“How can I help my blind friends see my aquarium?”
That’s what I’ve written above, thanks to a marvelous online Braille converter.
For, I have made two friends this semester who happen to be blind: Eileen and Brad. They proved incredibly generous with their knowledge and patient with my inquiries as they guided me through a challenging school assignment exploring Braille literacy.
Beyond the lessons of that assignment, they’ve shown me they partake and participate in very many of the same joys and experiences sighted people do … but sometimes with different sensory or technological approaches. For instance, they can access this web page via their Braille note-takers….
A Braille Notetaker offers wireless access to the internet, e-mail printers, embossers… can work as a GPS, synchronize with a PC and more…
But if they do access it? I can’t help but wonder what my friends, or any blind person who enjoys aquarium keeping, might make of Aquariverse’s recently color saturated posts?
Brad assures me, “The images are visible on my computer screen. My System Access software simply converts any text under the cursor to speech; so, the captions or any other descriptive material is immediately heard, as well as seen. I don’t need vision in order to ‘see’ images. With captions, or any descriptive text, I receive a rough idea of what the image is portraying.”
The colors of the Aquariverse live in the mind’s eye.
So here’s an image I would like to share…
Aquariverse’s home aquarium is 21 inches tall, 37 inches wide and 12 and a half inches deep – as in front to back. Its face is slightly bowed. Its lid is made of hinged glass – which I think is cool because I’ve never had a fish-tank I can look down into. It affords an interesting perspective.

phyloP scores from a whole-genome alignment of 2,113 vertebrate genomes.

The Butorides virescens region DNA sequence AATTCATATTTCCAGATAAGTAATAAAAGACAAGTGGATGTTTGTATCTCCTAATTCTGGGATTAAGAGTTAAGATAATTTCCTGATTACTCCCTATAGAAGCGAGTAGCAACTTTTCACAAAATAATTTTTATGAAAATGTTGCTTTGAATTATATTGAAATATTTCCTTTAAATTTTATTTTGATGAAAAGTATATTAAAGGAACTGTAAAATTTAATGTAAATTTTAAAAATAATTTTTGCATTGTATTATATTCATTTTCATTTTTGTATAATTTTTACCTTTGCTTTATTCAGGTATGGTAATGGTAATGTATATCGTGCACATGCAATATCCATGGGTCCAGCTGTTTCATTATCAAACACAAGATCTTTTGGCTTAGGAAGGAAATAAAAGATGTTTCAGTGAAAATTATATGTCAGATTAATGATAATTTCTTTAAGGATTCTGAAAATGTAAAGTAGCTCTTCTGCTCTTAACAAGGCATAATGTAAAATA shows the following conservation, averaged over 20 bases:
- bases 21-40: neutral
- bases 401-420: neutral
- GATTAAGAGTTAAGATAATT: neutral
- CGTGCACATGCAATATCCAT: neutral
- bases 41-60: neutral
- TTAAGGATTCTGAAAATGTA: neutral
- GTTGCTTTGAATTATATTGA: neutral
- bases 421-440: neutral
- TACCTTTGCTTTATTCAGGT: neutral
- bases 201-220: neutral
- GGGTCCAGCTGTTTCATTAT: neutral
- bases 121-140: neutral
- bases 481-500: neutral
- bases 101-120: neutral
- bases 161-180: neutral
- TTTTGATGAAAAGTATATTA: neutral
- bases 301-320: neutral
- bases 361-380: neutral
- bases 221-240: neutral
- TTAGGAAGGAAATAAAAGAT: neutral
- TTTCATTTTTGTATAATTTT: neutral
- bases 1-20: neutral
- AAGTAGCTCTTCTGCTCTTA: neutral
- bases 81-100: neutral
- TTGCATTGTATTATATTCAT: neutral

Two orange goldfish look eagerly through the bow-front tank. Chunky pale gravel and green plants decorate their tank. Driftwood, shaped like an upside down Y provides shelter and moss to graze on.
The exterior glass is warmish to the touch. Drop your hand inside, and you’ll notice the water is warmish, too. A little more than lukewarm in fact, registering at 78 Fahrenheit on the tank’s thermometer.
Actually, if you do put your hand in, you will attract the interest of the tank’s ever curious inhabitants: George and Flash! Their smooth, cool, silky-slick goldfish bodies will wriggle just past your fingers.
They might nuzzle you just for a moment. They are friendly and always looking for a treat. George has a stubby tail. Flash’s tail will float like a gossamer whisper against your skin.
If I could intimate their colors, I would say their scales are as bright as the way the sun feels on your face on a perfect spring day.
If I were to describe orange through the portal of taste … I think the orange they are makes me as happy as the way sherbet tastes! Or maybe, in Flash’s case … Orange sherbet and vanilla swirled.
If I were to describe them as sound, the way the Royal Philharmonic Orchestra has been doing to characterize sea-life for sight-impaired and blind children….
I would say that George and Flash move through the tank at the same tempo as the Beatles: “Penny Lane.”
I don’t even know why. That’s just the tempo and variations of rhythm that occur to me as I consider the way they move through the world that is their tank.
Maybe I’m not too far off track. Searching to see if anyone beyond the RPO has used music to describe marine life, I found this story about an “Audio Aquarium” that uses recognition software to track objects based on their shape and color.
“The software then links each movement to different instruments that change in pitch and tempo as the fish patrol the tank. Fish that move toward the surface have a higher pitch. The faster they move, the faster the tempo.” You can read more about that at the following link.
Searching the web to see how else music might describe marine-life, I stumbled upon this delightful story:
Helping the blind picture sea life with musical textures and shapes
So, Brad and Eileen, until we meet again…
“Braille is knowledge, and knowledge is power.”
* The Photo of the Mind’s Eye: This is a close-up image of a human eye. The eye is gazing slightly upward. The pupil is black. The iris reflects a spectrum of light, green, blue, violet and orange.